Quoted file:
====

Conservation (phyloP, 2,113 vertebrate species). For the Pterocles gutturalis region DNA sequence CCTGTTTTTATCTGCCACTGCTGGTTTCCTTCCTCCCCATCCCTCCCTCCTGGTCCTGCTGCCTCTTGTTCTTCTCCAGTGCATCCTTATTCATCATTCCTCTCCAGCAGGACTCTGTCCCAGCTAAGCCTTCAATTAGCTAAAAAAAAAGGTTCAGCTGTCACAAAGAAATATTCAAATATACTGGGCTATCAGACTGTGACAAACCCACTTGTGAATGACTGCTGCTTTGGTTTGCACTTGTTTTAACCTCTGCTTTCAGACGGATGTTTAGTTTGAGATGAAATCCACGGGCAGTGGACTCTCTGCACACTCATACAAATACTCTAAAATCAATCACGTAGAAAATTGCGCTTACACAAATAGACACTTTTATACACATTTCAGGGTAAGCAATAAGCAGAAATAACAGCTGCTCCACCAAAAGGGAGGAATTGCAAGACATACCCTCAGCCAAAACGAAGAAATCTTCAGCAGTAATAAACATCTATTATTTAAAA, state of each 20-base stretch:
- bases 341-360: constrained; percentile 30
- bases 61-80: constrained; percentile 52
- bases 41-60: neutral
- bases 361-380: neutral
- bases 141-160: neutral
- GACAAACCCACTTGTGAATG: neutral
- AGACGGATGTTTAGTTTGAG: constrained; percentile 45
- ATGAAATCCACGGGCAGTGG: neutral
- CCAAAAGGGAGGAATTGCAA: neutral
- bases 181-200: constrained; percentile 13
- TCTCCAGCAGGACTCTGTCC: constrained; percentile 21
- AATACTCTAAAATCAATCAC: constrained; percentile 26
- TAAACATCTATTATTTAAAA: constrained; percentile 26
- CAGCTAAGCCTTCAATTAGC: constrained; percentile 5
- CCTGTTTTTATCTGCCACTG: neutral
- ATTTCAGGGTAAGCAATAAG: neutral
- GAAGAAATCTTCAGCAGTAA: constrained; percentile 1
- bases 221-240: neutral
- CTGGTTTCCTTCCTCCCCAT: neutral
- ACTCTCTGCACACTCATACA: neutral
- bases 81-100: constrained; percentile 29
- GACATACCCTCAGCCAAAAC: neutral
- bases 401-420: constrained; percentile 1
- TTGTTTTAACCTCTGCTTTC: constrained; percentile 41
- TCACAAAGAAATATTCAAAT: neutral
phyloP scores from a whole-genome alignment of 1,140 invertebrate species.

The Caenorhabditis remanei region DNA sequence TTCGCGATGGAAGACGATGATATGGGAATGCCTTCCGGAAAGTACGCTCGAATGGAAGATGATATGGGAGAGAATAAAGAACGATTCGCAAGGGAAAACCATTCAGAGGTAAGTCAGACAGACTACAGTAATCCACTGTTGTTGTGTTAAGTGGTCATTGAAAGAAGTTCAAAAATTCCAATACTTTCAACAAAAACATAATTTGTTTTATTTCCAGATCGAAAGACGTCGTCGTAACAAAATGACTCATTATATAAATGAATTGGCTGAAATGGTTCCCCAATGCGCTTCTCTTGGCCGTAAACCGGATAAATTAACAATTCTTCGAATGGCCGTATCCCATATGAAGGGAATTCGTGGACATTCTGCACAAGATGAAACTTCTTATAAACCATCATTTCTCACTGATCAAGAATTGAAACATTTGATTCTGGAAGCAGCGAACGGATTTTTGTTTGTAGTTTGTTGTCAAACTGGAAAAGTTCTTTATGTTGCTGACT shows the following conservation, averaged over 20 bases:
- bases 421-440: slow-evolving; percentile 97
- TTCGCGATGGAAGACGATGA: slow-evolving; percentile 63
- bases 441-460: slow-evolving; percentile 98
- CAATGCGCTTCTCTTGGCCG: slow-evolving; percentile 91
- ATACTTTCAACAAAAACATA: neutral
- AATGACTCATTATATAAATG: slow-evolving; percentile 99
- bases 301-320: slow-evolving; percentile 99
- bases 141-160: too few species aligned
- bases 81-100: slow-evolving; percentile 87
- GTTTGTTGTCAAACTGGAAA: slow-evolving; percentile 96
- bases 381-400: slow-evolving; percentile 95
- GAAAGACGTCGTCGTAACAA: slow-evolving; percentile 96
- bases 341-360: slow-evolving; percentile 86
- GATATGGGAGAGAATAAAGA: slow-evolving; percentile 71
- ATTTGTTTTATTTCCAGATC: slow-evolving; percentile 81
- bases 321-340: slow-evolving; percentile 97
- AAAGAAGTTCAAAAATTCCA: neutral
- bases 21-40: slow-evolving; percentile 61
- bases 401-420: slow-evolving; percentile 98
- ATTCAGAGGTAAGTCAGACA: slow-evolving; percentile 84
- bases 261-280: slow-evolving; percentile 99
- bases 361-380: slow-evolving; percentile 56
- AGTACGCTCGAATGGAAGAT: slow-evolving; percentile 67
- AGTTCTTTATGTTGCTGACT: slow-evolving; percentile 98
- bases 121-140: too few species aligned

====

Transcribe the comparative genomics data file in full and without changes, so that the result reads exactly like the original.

Conservation (phyloP, 2,113 vertebrate species). For the Pterocles gutturalis region DNA sequence CCTGTTTTTATCTGCCACTGCTGGTTTCCTTCCTCCCCATCCCTCCCTCCTGGTCCTGCTGCCTCTTGTTCTTCTCCAGTGCATCCTTATTCATCATTCCTCTCCAGCAGGACTCTGTCCCAGCTAAGCCTTCAATTAGCTAAAAAAAAAGGTTCAGCTGTCACAAAGAAATATTCAAATATACTGGGCTATCAGACTGTGACAAACCCACTTGTGAATGACTGCTGCTTTGGTTTGCACTTGTTTTAACCTCTGCTTTCAGACGGATGTTTAGTTTGAGATGAAATCCACGGGCAGTGGACTCTCTGCACACTCATACAAATACTCTAAAATCAATCACGTAGAAAATTGCGCTTACACAAATAGACACTTTTATACACATTTCAGGGTAAGCAATAAGCAGAAATAACAGCTGCTCCACCAAAAGGGAGGAATTGCAAGACATACCCTCAGCCAAAACGAAGAAATCTTCAGCAGTAATAAACATCTATTATTTAAAA, state of each 20-base stretch:
- bases 341-360: constrained; percentile 30
- bases 61-80: constrained; percentile 52
- bases 41-60: neutral
- bases 361-380: neutral
- bases 141-160: neutral
- GACAAACCCACTTGTGAATG: neutral
- AGACGGATGTTTAGTTTGAG: constrained; percentile 45
- ATGAAATCCACGGGCAGTGG: neutral
- CCAAAAGGGAGGAATTGCAA: neutral
- bases 181-200: constrained; percentile 13
- TCTCCAGCAGGACTCTGTCC: constrained; percentile 21
- AATACTCTAAAATCAATCAC: constrained; percentile 26
- TAAACATCTATTATTTAAAA: constrained; percentile 26
- CAGCTAAGCCTTCAATTAGC: constrained; percentile 5
- CCTGTTTTTATCTGCCACTG: neutral
- ATTTCAGGGTAAGCAATAAG: neutral
- GAAGAAATCTTCAGCAGTAA: constrained; percentile 1
- bases 221-240: neutral
- CTGGTTTCCTTCCTCCCCAT: neutral
- ACTCTCTGCACACTCATACA: neutral
- bases 81-100: constrained; percentile 29
- GACATACCCTCAGCCAAAAC: neutral
- bases 401-420: constrained; percentile 1
- TTGTTTTAACCTCTGCTTTC: constrained; percentile 41
- TCACAAAGAAATATTCAAAT: neutral
phyloP scores from a whole-genome alignment of 1,140 invertebrate species.

The Caenorhabditis remanei region DNA sequence TTCGCGATGGAAGACGATGATATGGGAATGCCTTCCGGAAAGTACGCTCGAATGGAAGATGATATGGGAGAGAATAAAGAACGATTCGCAAGGGAAAACCATTCAGAGGTAAGTCAGACAGACTACAGTAATCCACTGTTGTTGTGTTAAGTGGTCATTGAAAGAAGTTCAAAAATTCCAATACTTTCAACAAAAACATAATTTGTTTTATTTCCAGATCGAAAGACGTCGTCGTAACAAAATGACTCATTATATAAATGAATTGGCTGAAATGGTTCCCCAATGCGCTTCTCTTGGCCGTAAACCGGATAAATTAACAATTCTTCGAATGGCCGTATCCCATATGAAGGGAATTCGTGGACATTCTGCACAAGATGAAACTTCTTATAAACCATCATTTCTCACTGATCAAGAATTGAAACATTTGATTCTGGAAGCAGCGAACGGATTTTTGTTTGTAGTTTGTTGTCAAACTGGAAAAGTTCTTTATGTTGCTGACT shows the following conservation, averaged over 20 bases:
- bases 421-440: slow-evolving; percentile 97
- TTCGCGATGGAAGACGATGA: slow-evolving; percentile 63
- bases 441-460: slow-evolving; percentile 98
- CAATGCGCTTCTCTTGGCCG: slow-evolving; percentile 91
- ATACTTTCAACAAAAACATA: neutral
- AATGACTCATTATATAAATG: slow-evolving; percentile 99
- bases 301-320: slow-evolving; percentile 99
- bases 141-160: too few species aligned
- bases 81-100: slow-evolving; percentile 87
- GTTTGTTGTCAAACTGGAAA: slow-evolving; percentile 96
- bases 381-400: slow-evolving; percentile 95
- GAAAGACGTCGTCGTAACAA: slow-evolving; percentile 96
- bases 341-360: slow-evolving; percentile 86
- GATATGGGAGAGAATAAAGA: slow-evolving; percentile 71
- ATTTGTTTTATTTCCAGATC: slow-evolving; percentile 81
- bases 321-340: slow-evolving; percentile 97
- AAAGAAGTTCAAAAATTCCA: neutral
- bases 21-40: slow-evolving; percentile 61
- bases 401-420: slow-evolving; percentile 98
- ATTCAGAGGTAAGTCAGACA: slow-evolving; percentile 84
- bases 261-280: slow-evolving; percentile 99
- bases 361-380: slow-evolving; percentile 56
- AGTACGCTCGAATGGAAGAT: slow-evolving; percentile 67
- AGTTCTTTATGTTGCTGACT: slow-evolving; percentile 98
- bases 121-140: too few species aligned